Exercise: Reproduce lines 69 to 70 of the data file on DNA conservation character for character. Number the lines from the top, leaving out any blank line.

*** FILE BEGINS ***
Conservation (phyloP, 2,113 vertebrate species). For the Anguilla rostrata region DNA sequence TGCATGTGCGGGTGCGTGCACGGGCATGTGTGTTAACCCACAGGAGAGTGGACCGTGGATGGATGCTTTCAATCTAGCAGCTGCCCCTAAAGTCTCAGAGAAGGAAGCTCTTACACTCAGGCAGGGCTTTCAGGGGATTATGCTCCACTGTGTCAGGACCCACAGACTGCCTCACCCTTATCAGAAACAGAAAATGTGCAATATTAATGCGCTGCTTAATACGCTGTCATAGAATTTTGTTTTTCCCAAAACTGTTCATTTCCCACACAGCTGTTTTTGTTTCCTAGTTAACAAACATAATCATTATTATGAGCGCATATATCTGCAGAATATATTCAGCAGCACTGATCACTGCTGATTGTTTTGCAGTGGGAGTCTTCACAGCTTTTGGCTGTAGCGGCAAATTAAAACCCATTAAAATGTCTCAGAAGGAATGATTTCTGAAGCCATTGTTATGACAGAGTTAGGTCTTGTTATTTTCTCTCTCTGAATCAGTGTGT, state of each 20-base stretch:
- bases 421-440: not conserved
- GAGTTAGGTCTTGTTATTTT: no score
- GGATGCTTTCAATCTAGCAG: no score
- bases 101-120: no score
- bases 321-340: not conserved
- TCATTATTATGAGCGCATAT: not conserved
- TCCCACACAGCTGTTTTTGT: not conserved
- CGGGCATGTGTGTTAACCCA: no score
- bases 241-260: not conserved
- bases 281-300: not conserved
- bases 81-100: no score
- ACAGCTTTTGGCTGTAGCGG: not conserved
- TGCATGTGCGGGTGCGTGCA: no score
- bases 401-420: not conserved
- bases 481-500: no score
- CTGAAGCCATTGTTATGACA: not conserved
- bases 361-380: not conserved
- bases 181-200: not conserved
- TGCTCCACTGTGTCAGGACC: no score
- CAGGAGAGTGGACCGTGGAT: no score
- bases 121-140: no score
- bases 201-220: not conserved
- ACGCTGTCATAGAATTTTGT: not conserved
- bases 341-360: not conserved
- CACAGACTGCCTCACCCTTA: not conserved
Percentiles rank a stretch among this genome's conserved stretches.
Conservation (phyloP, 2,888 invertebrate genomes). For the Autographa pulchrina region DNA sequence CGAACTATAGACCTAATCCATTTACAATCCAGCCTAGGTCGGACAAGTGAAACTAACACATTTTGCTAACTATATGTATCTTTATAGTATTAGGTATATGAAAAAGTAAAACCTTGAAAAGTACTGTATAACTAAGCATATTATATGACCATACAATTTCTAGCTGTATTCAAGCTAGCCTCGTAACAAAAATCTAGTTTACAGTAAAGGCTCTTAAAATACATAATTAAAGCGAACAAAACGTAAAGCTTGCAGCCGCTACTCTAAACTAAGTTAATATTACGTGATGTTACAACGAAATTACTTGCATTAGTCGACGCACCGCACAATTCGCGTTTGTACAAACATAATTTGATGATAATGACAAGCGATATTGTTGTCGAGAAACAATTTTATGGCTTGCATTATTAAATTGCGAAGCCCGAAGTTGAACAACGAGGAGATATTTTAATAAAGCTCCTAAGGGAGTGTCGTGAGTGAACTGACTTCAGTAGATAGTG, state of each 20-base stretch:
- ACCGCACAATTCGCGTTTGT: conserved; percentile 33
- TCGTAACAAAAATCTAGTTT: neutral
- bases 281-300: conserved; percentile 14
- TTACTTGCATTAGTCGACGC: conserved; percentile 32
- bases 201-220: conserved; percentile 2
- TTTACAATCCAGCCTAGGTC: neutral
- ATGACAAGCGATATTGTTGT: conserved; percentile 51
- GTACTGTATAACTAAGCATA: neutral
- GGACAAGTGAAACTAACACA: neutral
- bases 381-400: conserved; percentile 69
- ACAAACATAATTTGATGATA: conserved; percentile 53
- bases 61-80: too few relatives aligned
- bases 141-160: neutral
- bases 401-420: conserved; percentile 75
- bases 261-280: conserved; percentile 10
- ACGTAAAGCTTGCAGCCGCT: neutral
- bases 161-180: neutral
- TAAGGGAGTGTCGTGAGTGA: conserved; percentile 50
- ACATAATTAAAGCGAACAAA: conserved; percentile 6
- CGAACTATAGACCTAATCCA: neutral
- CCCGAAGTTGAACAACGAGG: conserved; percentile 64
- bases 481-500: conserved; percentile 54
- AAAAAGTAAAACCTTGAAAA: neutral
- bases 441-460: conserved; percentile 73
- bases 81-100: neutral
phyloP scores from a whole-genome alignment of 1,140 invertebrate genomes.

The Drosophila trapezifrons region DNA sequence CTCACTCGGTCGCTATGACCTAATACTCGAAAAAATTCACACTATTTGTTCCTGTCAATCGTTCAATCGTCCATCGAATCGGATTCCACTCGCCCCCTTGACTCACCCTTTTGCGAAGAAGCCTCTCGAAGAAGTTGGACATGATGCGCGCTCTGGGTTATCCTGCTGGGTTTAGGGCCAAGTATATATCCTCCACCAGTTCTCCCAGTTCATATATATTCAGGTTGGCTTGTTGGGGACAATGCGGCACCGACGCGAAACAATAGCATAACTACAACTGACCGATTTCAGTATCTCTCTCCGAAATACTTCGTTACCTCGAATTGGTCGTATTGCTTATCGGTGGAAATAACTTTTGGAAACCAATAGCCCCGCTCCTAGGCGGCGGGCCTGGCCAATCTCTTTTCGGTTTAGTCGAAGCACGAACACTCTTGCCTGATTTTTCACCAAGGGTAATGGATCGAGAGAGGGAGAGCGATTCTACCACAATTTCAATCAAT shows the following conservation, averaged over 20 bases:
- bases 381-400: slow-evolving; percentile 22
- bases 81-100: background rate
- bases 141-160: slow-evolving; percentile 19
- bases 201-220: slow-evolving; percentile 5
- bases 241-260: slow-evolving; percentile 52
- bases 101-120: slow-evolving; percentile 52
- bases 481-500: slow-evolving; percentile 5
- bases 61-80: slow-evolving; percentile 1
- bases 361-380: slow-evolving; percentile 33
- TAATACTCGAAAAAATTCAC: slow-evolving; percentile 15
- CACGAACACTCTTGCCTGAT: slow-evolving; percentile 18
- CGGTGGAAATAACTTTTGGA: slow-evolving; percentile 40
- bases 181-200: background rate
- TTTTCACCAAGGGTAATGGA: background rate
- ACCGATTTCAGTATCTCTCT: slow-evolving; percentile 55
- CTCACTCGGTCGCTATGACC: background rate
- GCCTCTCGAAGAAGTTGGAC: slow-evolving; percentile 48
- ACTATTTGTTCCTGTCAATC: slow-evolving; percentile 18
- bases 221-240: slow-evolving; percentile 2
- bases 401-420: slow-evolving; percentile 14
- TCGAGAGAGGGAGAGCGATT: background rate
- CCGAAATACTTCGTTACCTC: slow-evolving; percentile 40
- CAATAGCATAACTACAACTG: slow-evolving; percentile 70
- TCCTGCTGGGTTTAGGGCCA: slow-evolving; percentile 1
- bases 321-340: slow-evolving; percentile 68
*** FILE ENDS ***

- TTTTCACCAAGGGTAATGGA: background rate
- ACCGATTTCAGTATCTCTCT: slow-evolving; percentile 55